What happens about child maintenance payments if I lose my job?
By Norman Taylor, collaborative family law specialist
As the coronavirus crisis takes its toll on the UK economy with reports that one million people could lose their jobs, the pandemic will have an enormous impact on family finances in the long and short term.
The concerns of divorced and estranged parents include sustaining child maintenance payments if their income ceases along with making decisions over court proceedings. We hope the following advice is helpful at this uncertain time.
How do I continue making maintenance payments during the crisis if my income dries up?
- Communicate with your ex-partner – try to provide them with as much verified information explaining why the payments can no longer be met with the aim of reaching an agreement
- Any such agreement should be confirmed in writing and ideally would be entered into with each party having taken legal advice
- It may be that a lower figure can be agreed in the short term on the basis that any “arrears” are paid later – but it will very much depend upon the facts of each individual case
- If the above fails and maintenance is being paid under a court order and you cannot continue to pay, you may have to make an application to the court to vary or suspend the order
- This is not a simple process but failure to do so might result in arrears building up that could be enforced at some future date
- We strongly advise against ignoring the situation. Gather your information, communicate and take legal advice.
I am in court proceedings relating to financial matters. Should I consider adjourning and/or turning to other out of court processes?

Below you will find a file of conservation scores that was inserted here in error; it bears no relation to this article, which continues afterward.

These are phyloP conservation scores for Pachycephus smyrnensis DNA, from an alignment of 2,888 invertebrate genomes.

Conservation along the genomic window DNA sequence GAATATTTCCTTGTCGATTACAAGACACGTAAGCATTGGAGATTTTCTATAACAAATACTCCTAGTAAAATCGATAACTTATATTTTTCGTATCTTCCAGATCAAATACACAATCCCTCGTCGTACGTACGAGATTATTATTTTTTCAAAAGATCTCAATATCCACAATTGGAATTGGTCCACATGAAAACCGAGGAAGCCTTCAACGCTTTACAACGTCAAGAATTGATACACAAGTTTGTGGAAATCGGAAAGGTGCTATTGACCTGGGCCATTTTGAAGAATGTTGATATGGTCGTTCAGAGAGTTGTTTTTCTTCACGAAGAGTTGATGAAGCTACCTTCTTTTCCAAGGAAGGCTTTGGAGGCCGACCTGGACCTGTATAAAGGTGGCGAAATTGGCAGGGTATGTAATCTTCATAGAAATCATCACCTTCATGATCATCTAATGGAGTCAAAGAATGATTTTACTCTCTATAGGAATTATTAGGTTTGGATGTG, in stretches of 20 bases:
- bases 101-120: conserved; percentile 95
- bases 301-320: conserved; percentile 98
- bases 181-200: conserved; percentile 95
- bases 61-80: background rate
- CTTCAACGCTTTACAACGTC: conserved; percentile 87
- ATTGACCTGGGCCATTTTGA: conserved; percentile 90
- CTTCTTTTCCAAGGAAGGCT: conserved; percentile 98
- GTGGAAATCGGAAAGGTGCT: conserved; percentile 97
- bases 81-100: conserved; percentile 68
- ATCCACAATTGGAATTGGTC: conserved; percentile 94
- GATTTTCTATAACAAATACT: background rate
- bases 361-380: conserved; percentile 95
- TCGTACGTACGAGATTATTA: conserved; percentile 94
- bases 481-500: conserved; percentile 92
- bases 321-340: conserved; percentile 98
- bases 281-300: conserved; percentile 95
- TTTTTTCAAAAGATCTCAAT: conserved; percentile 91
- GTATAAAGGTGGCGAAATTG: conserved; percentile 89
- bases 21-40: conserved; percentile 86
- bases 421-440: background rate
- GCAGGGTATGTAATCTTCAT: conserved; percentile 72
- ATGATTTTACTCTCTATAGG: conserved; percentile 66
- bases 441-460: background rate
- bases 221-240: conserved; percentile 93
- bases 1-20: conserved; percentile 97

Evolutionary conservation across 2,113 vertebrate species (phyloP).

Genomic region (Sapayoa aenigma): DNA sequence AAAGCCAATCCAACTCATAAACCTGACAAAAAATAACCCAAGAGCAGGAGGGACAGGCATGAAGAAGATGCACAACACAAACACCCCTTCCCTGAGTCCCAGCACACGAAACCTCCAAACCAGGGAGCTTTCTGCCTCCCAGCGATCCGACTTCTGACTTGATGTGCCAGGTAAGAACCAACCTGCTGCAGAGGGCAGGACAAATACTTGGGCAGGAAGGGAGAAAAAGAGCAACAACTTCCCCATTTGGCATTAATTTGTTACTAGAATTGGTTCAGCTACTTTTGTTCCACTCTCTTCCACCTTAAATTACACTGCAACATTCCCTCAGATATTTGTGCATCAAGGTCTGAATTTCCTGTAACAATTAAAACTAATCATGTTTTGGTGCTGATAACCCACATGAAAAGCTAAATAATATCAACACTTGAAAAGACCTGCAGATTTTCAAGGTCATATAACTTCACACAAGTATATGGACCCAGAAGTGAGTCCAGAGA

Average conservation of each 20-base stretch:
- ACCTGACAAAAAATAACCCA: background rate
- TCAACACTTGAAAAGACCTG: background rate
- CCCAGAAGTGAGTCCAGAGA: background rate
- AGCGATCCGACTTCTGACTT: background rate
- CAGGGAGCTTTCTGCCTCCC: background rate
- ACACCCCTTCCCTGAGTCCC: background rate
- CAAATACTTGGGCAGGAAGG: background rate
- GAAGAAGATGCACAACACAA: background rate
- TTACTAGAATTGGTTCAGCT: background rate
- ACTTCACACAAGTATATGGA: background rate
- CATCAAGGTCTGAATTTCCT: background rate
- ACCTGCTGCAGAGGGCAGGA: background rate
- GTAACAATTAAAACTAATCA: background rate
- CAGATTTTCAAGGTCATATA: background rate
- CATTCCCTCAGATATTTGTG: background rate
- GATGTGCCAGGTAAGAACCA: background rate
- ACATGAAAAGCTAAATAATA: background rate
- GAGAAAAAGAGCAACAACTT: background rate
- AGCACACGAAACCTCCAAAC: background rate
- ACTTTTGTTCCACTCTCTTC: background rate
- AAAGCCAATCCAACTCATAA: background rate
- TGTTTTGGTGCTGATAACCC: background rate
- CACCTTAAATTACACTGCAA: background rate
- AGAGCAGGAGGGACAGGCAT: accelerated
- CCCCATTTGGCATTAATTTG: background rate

- It’s important to remember that the courts are already under great pressure which has been exacerbated by the ongoing situation
- This could be an appropriate time to arrange a process that brings your ex and both your lawyers round the “virtual” table to start a dialogue and mediation. You can read about the mediation process here
- Courts are very supportive of parties who wish to use non-court methods to resolve issues – your family lawyer will be able to advise on the various options and their pros and cons. They include Arbitration which will enable easier access to a “private Judge” to assist on any disagreement. In addition, when normality returns there will be a considerable backlog for the courts to resolve and access to arbitration will enable a resolution to be reached much quicker. Information on the process is available here
Should court cases be adjourned until the crisis is over?
- If it is clear that the financial information that everyone has worked on will become – or already has become – obsolete. Consider adjourning any hearing until the position is clear. There is no point reaching agreement, or having a determination by a Judge, based upon inaccurate information. In Arbitration the private judge can adjourn the determination for a limited time to enable the situation to be reviewed.
What is the impact of the pandemic on all the financial information gathered to date such as business valuations, investments, incomes?
- This will be different in every case. However, it is likely that any previous business valuation will now be potentially unreliable as the company may have been detrimentally affected by the economic fallout
- As above, it is dangerous for decisions to be made based upon inaccurate information
- It is vital that the parties remain calm and sensible and set their differences aside to work together
If you are worried about how issues arising from the current crisis might impact upon your family situation, please call us at Leeds on 0113 246 0055, Harrogate on 01423 276104, or York on 01904 202550. Visit www.jonesmyers.co.uk, email firstname.lastname@example.org or tweet us @helpwithdivorce